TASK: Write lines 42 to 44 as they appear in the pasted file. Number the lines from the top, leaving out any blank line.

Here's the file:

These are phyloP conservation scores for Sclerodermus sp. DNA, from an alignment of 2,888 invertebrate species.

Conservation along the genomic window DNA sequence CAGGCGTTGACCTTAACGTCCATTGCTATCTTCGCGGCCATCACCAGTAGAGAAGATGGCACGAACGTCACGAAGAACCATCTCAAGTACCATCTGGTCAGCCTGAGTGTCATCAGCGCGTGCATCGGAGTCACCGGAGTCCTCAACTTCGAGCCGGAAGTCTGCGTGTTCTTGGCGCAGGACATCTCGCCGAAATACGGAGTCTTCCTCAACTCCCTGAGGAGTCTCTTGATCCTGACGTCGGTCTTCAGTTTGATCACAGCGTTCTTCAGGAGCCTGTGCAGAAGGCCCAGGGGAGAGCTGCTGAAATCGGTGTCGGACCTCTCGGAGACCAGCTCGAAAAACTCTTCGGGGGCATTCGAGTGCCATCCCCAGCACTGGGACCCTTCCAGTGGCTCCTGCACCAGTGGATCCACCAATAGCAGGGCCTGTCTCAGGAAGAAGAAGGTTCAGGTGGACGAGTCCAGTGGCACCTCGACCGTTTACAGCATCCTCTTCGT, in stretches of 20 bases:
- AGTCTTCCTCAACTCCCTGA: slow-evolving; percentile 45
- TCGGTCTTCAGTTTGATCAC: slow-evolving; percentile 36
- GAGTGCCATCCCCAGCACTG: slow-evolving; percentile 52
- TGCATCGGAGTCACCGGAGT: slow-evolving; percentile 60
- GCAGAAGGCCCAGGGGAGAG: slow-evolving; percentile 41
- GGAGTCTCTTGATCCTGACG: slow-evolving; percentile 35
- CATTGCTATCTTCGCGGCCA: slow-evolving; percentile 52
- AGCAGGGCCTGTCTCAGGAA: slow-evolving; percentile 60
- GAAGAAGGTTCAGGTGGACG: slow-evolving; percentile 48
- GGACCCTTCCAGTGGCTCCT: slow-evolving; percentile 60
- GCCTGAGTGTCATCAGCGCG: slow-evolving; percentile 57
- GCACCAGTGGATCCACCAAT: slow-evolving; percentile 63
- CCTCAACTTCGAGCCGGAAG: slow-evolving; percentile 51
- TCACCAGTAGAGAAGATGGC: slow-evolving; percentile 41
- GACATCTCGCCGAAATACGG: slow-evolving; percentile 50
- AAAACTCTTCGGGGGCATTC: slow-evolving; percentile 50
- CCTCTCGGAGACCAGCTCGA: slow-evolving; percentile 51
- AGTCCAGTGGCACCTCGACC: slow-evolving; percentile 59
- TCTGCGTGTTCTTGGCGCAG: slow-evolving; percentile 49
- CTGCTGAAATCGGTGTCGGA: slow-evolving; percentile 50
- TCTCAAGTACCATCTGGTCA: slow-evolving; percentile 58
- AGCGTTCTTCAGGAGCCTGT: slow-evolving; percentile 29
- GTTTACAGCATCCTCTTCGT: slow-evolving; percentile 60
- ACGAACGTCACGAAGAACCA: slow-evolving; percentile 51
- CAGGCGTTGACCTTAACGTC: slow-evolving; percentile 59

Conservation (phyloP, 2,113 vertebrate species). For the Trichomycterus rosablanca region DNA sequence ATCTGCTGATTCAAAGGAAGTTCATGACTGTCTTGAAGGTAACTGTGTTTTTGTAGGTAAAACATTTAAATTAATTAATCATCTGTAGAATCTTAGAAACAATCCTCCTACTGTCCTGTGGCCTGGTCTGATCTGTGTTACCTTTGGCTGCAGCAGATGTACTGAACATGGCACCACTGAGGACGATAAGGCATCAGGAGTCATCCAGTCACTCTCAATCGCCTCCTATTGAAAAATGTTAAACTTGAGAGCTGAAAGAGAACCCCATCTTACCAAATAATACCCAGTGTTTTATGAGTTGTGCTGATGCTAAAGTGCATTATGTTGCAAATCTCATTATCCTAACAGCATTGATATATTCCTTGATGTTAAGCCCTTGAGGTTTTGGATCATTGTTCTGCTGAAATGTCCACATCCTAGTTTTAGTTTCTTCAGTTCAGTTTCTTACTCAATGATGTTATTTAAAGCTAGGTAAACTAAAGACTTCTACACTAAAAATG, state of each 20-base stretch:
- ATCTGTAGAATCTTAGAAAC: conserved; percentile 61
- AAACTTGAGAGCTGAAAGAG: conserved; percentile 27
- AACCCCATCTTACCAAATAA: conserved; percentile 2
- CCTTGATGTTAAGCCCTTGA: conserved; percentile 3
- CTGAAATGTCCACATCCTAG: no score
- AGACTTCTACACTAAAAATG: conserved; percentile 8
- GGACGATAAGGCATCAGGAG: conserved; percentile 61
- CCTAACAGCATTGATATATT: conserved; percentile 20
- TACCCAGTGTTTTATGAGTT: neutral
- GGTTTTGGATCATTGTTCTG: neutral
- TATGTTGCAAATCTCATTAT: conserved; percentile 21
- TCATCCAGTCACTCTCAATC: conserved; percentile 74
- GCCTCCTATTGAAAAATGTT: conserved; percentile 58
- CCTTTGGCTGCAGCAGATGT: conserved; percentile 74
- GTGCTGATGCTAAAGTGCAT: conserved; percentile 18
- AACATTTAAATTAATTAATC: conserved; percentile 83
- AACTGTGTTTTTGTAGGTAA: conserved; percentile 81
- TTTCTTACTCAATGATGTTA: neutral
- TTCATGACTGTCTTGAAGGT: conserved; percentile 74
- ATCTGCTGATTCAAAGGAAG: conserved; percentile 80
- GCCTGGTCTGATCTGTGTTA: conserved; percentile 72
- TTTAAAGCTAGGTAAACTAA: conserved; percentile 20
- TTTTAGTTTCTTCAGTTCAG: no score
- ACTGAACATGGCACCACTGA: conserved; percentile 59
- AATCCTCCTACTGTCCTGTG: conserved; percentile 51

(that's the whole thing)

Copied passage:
- CCTTTGGCTGCAGCAGATGT: conserved; percentile 74
- GTGCTGATGCTAAAGTGCAT: conserved; percentile 18
- AACATTTAAATTAATTAATC: conserved; percentile 83